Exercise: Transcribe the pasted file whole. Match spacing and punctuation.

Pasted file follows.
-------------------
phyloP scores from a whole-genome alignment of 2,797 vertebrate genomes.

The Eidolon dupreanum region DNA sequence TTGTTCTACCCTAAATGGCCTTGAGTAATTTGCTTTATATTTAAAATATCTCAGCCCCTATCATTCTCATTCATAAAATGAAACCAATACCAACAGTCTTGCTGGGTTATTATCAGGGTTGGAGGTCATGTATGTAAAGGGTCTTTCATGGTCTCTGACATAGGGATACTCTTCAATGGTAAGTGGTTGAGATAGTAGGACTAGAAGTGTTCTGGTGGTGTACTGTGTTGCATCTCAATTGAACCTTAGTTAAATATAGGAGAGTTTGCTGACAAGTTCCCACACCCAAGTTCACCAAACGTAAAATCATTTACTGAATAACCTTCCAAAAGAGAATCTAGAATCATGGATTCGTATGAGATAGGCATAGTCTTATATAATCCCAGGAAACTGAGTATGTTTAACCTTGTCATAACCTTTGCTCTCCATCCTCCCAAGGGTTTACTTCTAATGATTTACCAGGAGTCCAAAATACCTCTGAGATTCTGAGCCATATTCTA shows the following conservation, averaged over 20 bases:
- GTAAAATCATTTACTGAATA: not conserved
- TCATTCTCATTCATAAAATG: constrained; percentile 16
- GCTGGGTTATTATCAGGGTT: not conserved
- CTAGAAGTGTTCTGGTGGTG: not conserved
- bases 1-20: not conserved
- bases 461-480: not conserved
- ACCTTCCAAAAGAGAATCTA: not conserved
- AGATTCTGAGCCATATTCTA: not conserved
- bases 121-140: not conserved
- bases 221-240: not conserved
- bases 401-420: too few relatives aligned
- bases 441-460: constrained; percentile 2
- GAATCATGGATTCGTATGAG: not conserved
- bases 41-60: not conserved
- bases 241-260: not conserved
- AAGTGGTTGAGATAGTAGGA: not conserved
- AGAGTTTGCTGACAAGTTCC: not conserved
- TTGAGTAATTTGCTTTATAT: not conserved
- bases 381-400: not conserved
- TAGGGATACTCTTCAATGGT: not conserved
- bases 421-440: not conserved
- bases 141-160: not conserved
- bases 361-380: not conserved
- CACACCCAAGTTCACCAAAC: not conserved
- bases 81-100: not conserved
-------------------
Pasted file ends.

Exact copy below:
phyloP scores from a whole-genome alignment of 2,797 vertebrate genomes.

The Eidolon dupreanum region DNA sequence TTGTTCTACCCTAAATGGCCTTGAGTAATTTGCTTTATATTTAAAATATCTCAGCCCCTATCATTCTCATTCATAAAATGAAACCAATACCAACAGTCTTGCTGGGTTATTATCAGGGTTGGAGGTCATGTATGTAAAGGGTCTTTCATGGTCTCTGACATAGGGATACTCTTCAATGGTAAGTGGTTGAGATAGTAGGACTAGAAGTGTTCTGGTGGTGTACTGTGTTGCATCTCAATTGAACCTTAGTTAAATATAGGAGAGTTTGCTGACAAGTTCCCACACCCAAGTTCACCAAACGTAAAATCATTTACTGAATAACCTTCCAAAAGAGAATCTAGAATCATGGATTCGTATGAGATAGGCATAGTCTTATATAATCCCAGGAAACTGAGTATGTTTAACCTTGTCATAACCTTTGCTCTCCATCCTCCCAAGGGTTTACTTCTAATGATTTACCAGGAGTCCAAAATACCTCTGAGATTCTGAGCCATATTCTA shows the following conservation, averaged over 20 bases:
- GTAAAATCATTTACTGAATA: not conserved
- TCATTCTCATTCATAAAATG: constrained; percentile 16
- GCTGGGTTATTATCAGGGTT: not conserved
- CTAGAAGTGTTCTGGTGGTG: not conserved
- bases 1-20: not conserved
- bases 461-480: not conserved
- ACCTTCCAAAAGAGAATCTA: not conserved
- AGATTCTGAGCCATATTCTA: not conserved
- bases 121-140: not conserved
- bases 221-240: not conserved
- bases 401-420: too few relatives aligned
- bases 441-460: constrained; percentile 2
- GAATCATGGATTCGTATGAG: not conserved
- bases 41-60: not conserved
- bases 241-260: not conserved
- AAGTGGTTGAGATAGTAGGA: not conserved
- AGAGTTTGCTGACAAGTTCC: not conserved
- TTGAGTAATTTGCTTTATAT: not conserved
- bases 381-400: not conserved
- TAGGGATACTCTTCAATGGT: not conserved
- bases 421-440: not conserved
- bases 141-160: not conserved
- bases 361-380: not conserved
- CACACCCAAGTTCACCAAAC: not conserved
- bases 81-100: not conserved